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The Honolulu Advertiser
Posted on: Wednesday, March 21, 2001

Get creative with supermarket flowers

By Kaui Philpotts

If you don't like the color or arrangement of the flowers you buy in a supermarket, you can change them to your liking.

Eugene Tanner • The Honolulu Advertiser

I used to be an outright snob when it came to supermarket flowers. Boring, I thought. Ready-made bouquets bundled for people with no imagination. A hasty, last-minute thought. You may have had these thoughts, too.

But then I fondly remembered a friend of mine, passionate about flower arranging, who used to dismantle florists' work almost the minute they were delivered. Off came the silly neon bows and the mylar balloons. Usually the baby's breath was next, and within minutes the overly structured pyramid became a loose, lovely country arrangement worthy of Martha Stewart.

So, with her sensibilities in mind, if not her impeccable taste, I recently approached the supermarket flower section again. To my delight (and that of my pocketbook), I found much that was admirable and useful.

Certain flowers seem always to be available: sprays of purple and white orchids, pink and red carnations, various types of mums, sometimes yellow and white daisies (unless you are 16 and it's springtime, forget these), red and pink ginger and bird of paradise, and, of course, red roses.

There are other flowers whose names I've never learned, and there are small potted ones, too. If you are in a real last-minute rush, you can plop these in prettier cache pots you already have at home, adding a little moss, or pick up some of those inexpensive terra-cotta ones you can find in the garden section of Star Market.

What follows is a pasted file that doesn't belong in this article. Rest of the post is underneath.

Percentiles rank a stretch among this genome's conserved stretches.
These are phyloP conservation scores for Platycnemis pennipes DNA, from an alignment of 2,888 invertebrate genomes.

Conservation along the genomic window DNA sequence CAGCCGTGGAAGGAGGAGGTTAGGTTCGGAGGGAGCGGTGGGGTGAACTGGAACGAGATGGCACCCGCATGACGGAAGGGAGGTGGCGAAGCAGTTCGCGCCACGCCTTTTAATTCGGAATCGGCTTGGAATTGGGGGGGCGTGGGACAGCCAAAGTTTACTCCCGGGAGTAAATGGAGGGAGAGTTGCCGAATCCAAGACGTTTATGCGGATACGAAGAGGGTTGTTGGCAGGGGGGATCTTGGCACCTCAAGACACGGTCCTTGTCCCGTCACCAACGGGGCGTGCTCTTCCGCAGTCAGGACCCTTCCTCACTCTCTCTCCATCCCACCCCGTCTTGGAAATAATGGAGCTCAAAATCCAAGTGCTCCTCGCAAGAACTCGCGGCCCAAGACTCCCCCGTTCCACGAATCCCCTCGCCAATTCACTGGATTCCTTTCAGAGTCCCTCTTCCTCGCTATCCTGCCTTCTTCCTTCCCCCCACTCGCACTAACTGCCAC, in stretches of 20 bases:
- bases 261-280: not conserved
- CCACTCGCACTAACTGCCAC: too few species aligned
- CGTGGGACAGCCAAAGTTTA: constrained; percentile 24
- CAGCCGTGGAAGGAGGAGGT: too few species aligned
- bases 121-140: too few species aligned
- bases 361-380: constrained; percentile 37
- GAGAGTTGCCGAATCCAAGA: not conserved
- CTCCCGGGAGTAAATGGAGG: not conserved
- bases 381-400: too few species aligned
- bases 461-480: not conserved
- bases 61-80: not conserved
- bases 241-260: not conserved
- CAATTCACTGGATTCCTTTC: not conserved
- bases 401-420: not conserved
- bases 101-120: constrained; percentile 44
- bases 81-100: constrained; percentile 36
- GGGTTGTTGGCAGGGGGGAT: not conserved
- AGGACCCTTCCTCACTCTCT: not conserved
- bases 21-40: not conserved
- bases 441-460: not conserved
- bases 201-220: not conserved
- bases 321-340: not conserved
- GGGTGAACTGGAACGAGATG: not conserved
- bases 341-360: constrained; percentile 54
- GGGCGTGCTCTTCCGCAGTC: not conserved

Remember the motto - decant! decant!

Containers and supplies

Stop thinking only of vases as receptacles for flowers. Anything that holds water, even barely, can be considered a container. This includes water glasses, copper pots, teapots, old mixing bowls, coffee cups and even shallow serving platters. The more unlikely, the better.

Become a saver and a scavenger. Keep those small baskets that come with other gifts. The bottoms of plastic food containers can line vessels that don't hold water well. Plastic kitchen bags make good liners to protect baskets and other leaky containers.

Sharpened chopsticks and cocktail toothpicks can anchor fruit and vegetables in your arrangements. Collect the oasis, or florist foam, from other arrangements that have been sent to you, or purchase it from variety stores. It will allow you to stretch the range of your arrangements with flowers that "drip" onto the table.

Save wrapping bows and raffia, or purchase inexpensive ties from places such as Pier 1 Imports. Other good fillers and camouflage to have on hand include lump moss (which you soak first in water and then stuff into the bottom of potted plants) and Spanish moss, or hinahina, which does the same thing. Those plentiful and inexpensive pebbles so popular now in bowls of curly bamboo are another good thing to have on hand.

Remember that table arrangements should be low enough to allow your guests to converse with the person sitting across the table. There is nothing that says that you must have just one arrangement, either.

Handling flowers